ANGLETON — A former prison guard doesn’t believe he broke the law, but thinks about the situation that led to an inmate’s death daily, he told a Brazoria County jury.
Lou Thomas Joffrion III, 26, took the stand Friday in his first-degree felony assault trial. He was a sergeant at the Texas Department of Criminal Justice Darrington Unit in Rosharon on Aug. 16, 2017, when he forced a handcuffed inmate to the ground, according to trial evidence. The force lacerated the liver of the inmate, 41-year-old David Witt, and caused his death, prosecutors say.
Joffrion was a respected correctional officer, defense attorney Connie Williams said in his opening statement Friday.
At the time Joffrion acted to control Witt, Joffrion only thought about putting him on the ground, which the law allows, Williams said.
“He wasn’t thinking about how much, how little, he just reacted,” Williams said. “He never, ever intended to hurt this man.”
Joffrion echoed those sentiments on the stand and said it wasn’t the first time he put Witt on the ground. In a previous incident, Witt was not handcuffed and Joffrion turned him to the side as he brought Witt to the ground, a surveillance video from 2016 played in court shows.
After that incident, Joffrion was disciplined for using his knee to strike Witt’s back, he said.
He tried to reason with Witt the day of Witt’s death by talking first, Joffrion said, but Witt did not comply.
“He’s dictating the pace of this whole situation,” Joffrion said of Witt.
Lt. Sule Igris testified Wednesday he told Joffrion to leave the room where Witt was being defiant because Witt became agitated at seeing Joffrion. Joffrion said he was never given that order.
“I’m 100 percent positive that this order never came up,” Joffrion said.
Joffrion was frustrated with Igris at the time, he said, claiming Igris was not doing enough to protect the other officers.
Igris was following Witt out of the day room when Witt knocked over a water cooler, the video shows.
“That’s destruction of state property,” Joffrion said.
The frustration with Igris is why Joffrion hit his fist into his hand and pushed Igris to get around him, Joffrion said, admitting the push was the first act of force when prosecutor Jack Choate asked.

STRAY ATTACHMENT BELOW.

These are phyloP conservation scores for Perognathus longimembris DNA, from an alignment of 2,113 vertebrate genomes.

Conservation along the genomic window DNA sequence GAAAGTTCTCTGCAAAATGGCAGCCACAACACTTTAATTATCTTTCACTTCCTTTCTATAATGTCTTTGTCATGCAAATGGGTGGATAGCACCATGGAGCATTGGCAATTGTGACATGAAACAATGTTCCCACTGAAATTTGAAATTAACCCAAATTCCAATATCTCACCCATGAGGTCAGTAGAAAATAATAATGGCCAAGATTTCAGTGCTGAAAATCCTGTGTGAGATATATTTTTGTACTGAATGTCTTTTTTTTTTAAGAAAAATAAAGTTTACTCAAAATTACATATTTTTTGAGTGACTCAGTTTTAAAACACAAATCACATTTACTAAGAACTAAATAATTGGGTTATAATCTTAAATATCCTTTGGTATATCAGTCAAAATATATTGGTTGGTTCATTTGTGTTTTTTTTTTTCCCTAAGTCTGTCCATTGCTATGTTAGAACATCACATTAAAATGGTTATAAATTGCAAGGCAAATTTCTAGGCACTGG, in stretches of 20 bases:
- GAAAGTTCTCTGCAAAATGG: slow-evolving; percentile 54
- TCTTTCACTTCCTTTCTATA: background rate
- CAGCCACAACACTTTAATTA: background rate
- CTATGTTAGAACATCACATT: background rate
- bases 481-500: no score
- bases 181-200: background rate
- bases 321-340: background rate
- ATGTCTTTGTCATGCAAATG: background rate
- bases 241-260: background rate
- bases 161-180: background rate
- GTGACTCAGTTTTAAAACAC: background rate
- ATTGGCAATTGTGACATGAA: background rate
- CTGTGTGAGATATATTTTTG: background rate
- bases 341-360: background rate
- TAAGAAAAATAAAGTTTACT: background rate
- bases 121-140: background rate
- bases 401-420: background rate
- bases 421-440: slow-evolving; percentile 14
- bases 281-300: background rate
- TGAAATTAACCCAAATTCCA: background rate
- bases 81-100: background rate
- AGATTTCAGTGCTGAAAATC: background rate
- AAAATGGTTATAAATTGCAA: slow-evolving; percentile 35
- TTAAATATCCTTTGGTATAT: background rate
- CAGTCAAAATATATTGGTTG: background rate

Witt eventually complied and allowed another officer to handcuff him, but then turned away from the officers who were guiding him, the video shows. That is when Joffrion grabbed Witt’s legs, lifted him up and “placed” his front side to the concrete floor, he said.
“It was a reaction; because he reacts, I immediately react,” Joffrion said. “It’s not anything premeditated.”
“I know you like the word ‘place,’ but this isn’t placing someone on the ground, is it?” Choate said.
“That’s what we’re trained to say for report-writing purposes,” Joffrion said.
“You’re slamming him to the ground,” Choate said.
Witt was 5 feet, 11 inches tall and 128 pounds at the time of his death, Choate said. Joffrion said he did not know how badly Witt would be hurt.
Joffrion thinks about the situation every day and doesn’t want Witt’s family to think he singled out their loved one, he said.
“It’s a very unfortunate situation for both parties,” Joffrion said. “His family and me personally, my family.”
Witt was serving a 20-year prison sentence following a conviction of aggravated robbery and unauthorized use of a vehicle in 2007. He would have been eligible for parole in 2024, prosecutors said.
Attorneys began arguing their cases Tuesday after Joffrion pleaded not guilty.
Prosecutors expect to make closing arguments Monday, when the trial resumes in the 239th District courtroom at Brazoria County Courthouse, 111 E. Locust St., Angleton. A jury of 11 women and two men, one who will serve as an alternate, will decide whether he is guilty.
Joffrion faces up to life in prison if convicted.